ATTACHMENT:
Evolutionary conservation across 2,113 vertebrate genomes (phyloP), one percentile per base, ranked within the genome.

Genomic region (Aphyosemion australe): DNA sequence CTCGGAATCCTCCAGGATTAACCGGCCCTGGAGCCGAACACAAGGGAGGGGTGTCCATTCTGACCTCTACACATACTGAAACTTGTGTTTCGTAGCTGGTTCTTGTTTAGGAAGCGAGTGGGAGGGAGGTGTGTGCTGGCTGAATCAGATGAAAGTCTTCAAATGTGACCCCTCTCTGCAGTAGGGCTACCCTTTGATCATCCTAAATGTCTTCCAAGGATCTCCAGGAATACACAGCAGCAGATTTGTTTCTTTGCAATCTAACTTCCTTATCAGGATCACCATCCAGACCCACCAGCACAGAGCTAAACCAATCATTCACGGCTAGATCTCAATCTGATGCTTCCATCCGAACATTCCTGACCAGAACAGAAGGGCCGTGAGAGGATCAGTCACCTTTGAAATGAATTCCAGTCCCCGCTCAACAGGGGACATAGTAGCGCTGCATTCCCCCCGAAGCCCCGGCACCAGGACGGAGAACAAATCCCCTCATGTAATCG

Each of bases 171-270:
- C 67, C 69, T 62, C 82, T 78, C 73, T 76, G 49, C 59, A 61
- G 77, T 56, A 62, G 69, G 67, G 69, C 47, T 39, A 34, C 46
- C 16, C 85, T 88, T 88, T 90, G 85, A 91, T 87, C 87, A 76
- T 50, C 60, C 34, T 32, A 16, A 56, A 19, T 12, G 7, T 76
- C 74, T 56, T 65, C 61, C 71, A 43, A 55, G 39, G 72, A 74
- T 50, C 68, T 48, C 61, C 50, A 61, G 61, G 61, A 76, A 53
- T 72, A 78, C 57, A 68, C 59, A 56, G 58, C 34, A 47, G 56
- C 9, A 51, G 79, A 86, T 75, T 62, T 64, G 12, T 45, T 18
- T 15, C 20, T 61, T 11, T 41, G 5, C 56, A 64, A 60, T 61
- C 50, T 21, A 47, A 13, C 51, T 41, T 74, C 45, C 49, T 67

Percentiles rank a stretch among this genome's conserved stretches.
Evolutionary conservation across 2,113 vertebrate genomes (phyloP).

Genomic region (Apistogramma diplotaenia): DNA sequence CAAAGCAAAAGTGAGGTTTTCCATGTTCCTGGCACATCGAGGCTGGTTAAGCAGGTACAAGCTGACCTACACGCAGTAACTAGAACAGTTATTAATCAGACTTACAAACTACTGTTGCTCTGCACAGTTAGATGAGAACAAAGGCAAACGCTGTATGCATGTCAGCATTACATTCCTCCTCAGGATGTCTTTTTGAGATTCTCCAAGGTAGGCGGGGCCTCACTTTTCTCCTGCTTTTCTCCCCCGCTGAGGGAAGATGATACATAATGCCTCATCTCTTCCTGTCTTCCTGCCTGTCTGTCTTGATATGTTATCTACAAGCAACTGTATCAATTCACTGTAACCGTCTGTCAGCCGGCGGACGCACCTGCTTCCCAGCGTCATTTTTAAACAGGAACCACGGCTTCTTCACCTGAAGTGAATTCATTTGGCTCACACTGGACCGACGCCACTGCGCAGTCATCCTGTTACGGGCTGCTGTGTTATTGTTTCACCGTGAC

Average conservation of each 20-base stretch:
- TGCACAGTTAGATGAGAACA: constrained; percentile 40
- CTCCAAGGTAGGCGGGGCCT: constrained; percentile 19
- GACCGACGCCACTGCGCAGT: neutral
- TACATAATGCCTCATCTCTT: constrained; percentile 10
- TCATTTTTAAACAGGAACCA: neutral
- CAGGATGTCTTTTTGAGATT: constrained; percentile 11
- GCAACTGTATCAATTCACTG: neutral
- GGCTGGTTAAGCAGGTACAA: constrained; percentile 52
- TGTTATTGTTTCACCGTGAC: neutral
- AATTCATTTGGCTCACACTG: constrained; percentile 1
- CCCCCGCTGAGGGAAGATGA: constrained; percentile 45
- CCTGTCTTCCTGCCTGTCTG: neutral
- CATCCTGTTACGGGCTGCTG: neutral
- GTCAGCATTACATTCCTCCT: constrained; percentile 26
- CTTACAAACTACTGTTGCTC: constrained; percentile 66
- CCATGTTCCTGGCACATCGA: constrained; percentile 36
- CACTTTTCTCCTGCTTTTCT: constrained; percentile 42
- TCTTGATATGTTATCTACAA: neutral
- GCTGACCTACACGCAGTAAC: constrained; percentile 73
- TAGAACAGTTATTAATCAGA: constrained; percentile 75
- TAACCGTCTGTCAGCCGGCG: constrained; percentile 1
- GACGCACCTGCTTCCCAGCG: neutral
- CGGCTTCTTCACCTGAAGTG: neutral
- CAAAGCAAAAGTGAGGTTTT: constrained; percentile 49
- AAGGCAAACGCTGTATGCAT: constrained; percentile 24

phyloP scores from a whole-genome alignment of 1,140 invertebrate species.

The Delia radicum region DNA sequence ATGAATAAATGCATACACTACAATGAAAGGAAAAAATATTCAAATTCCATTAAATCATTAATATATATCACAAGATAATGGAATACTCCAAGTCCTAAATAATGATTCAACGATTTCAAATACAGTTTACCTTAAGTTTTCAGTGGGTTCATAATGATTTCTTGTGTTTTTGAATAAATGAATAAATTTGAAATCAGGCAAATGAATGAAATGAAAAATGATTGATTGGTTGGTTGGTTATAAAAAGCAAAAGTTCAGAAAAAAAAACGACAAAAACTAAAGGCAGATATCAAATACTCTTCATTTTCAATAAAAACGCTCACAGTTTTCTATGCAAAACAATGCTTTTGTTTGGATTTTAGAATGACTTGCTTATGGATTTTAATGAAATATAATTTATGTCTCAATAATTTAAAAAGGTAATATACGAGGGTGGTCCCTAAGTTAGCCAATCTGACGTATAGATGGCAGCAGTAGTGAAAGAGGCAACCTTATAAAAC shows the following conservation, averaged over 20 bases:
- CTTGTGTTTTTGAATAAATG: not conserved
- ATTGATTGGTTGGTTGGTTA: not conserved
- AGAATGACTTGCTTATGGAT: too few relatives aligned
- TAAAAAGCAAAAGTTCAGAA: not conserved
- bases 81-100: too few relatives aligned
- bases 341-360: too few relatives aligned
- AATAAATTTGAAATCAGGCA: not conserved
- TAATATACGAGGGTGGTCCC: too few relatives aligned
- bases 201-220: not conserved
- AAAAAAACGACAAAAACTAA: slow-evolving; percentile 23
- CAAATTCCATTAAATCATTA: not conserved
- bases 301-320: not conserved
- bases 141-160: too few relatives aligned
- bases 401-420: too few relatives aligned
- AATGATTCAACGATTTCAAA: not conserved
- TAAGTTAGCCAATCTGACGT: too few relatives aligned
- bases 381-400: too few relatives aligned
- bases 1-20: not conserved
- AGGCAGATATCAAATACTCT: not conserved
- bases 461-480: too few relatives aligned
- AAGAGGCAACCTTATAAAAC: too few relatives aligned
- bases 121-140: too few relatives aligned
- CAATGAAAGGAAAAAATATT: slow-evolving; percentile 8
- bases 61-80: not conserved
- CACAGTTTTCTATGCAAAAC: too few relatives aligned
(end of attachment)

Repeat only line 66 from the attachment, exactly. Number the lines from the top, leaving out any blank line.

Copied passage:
- bases 121-140: too few relatives aligned